County scraps plans for waste-to-energy incinerator

The Board of County Commissioners struck down plans Thursday for a regional waste-to-energy incinerator, opting to haul the county’s waste to a landfill with a short-term contract instead.

In a 3-2 vote, Commissioners President Blaine Young and commissioners Kirby Delauter and David Gray voted to kill the $471 million incinerator project by canceling the contract and related permits. Commissioners Paul Smith and Billy Shreve cast the dissenting votes to keep the project on the table while the county explores its options.

“It is absolutely no cost to the county to keep these options open,” Smith said. “To do away with these options is crazy.”

Terminating the project will not cost the county any money as the Northeast Maryland Waste Disposal Authority, a quasi-governmental agency that helps the county meet its trash disposal needs, will pay the $500,000 termination fee. Any remaining funds after this payment will be divided between Frederick County and Carroll County, which was once a partner in the project. These funds are from payments the authority has received from Wheelabrator after the service contract was executed in 2010.

However, Young said he saw no point in voting to keep plans for an incinerator, which would burn trash into energy, open since County Executive-elect Jan Gardner planned to scrap the facility after taking office Dec. 1.

“If the county executive-elect says terminate the project, what are you going to do within the next 30 to 60 days to convince her not to?” Young said.

County Attorney John Mathias said Gardner held the power to determine the fate of the incinerator project, not the County Council, if a decision was not made Thursday.

“I think you should terminate the whole thing,” Gardner testified in front of the board and roughly 100 people gathered at Winchester Hall, garnering some applause.

The board unanimously voted in favor of hauling the county’s trash to an out-of-state landfill for $50.95 per ton with a maximum five-year contract.

After considering five proposals, including three out-of-state landfills and two waste-to-energy facilities outside of Maryland, the commissioners narrowed down their options between two landfills with varying contracts.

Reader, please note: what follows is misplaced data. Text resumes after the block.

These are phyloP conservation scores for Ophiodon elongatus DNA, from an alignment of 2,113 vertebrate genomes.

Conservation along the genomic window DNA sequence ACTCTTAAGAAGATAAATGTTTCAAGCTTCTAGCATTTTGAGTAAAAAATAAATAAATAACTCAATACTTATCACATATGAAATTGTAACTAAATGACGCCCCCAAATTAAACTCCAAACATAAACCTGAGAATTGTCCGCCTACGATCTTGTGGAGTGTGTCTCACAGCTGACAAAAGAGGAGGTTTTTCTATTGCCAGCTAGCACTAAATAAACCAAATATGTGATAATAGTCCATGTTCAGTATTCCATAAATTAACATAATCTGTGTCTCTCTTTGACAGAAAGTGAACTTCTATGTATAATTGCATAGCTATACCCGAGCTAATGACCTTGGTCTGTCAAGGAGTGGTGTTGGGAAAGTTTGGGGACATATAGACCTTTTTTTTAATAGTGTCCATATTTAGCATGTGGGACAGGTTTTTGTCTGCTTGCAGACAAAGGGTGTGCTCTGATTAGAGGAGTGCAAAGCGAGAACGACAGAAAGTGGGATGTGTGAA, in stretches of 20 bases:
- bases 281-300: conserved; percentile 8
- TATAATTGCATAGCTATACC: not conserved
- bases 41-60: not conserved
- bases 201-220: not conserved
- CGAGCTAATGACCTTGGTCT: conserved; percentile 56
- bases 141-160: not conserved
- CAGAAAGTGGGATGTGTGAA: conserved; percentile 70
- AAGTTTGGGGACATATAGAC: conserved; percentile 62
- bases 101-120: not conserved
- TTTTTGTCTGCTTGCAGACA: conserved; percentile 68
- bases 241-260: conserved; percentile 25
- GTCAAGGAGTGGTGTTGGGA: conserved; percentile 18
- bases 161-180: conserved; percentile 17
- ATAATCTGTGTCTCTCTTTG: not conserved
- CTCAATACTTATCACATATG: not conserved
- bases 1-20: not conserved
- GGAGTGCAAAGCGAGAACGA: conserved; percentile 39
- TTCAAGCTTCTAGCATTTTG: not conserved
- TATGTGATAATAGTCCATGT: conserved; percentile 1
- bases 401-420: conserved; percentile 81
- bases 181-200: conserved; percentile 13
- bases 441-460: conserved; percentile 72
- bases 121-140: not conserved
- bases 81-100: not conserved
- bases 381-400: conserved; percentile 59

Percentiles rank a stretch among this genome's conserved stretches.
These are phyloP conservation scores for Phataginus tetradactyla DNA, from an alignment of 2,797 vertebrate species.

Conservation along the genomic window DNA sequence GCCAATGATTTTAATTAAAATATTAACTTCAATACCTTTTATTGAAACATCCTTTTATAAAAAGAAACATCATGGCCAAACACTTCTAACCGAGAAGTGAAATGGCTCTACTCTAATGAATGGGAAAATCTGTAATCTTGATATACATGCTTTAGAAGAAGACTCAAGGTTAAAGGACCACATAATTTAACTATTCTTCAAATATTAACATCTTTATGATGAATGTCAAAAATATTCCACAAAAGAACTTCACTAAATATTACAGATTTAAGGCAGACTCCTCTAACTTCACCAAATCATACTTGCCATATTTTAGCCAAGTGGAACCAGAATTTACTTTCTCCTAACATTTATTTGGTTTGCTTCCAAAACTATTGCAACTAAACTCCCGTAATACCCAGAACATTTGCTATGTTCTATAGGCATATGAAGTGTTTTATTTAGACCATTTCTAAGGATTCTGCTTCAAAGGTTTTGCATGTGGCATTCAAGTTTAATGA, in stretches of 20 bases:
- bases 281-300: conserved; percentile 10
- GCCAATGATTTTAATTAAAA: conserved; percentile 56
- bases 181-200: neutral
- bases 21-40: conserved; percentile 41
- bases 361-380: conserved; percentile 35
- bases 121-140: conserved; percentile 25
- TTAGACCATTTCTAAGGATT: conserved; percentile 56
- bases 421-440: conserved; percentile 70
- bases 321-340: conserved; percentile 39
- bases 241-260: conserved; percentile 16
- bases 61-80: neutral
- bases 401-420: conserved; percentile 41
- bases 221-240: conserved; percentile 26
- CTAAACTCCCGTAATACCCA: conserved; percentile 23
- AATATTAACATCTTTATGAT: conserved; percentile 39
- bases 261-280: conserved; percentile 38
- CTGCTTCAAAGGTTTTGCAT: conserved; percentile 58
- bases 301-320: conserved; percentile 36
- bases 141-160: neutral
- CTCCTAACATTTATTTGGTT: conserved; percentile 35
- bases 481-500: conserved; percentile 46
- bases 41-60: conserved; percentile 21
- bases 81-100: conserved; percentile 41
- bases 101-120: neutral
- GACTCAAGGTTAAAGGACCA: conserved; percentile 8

Commissioners previously leaned toward the first option, which offered contracts extending 25 years at an average of $54.97 per ton, although that cost could escalate annually with the consumer price index and fuel prices. However, the board unanimously chose the second option, which Gardner also favored.

About 30 people testified in front of the board regarding the incinerator project, with a little more than half in favor of scrapping it and the rest advocating for keeping the project on the table to consider it more deeply.

“The incinerator is a waste of energy, a waste of resources (and) a waste of money,” Brunswick resident Ellis Burruss testified. “It would be good to not waste any more time on it.”

Other residents noted the proposed location of the incinerator, near Monocacy National Battlefield, would ruin the park’s beauty and tourism.

However, resident Greg Brown voiced his support for a regional incinerator, noting it was more environmentally friendly than the other options commissioners were considering.

“Even the best landfills … are at least three times more pollutant than a waste-to-energy facility,” Brown said.

Another resident said Europe has been building waste-to-energy facilities for years without the negative consequences that many have brought up.

Jim Warner, CEO of the Lancaster County Solid Waste Management Authority in Pennsylvania, pitched a proposal for hauling the county’s trash, but the commissioners decided to go with an undisclosed out-of-state landfill with a short contract.

“I was actually for this (incinerator project), but with the energy prices and Carroll County dropping out … I’m not,” Delauter said, echoing the sentiments of Young and Gray.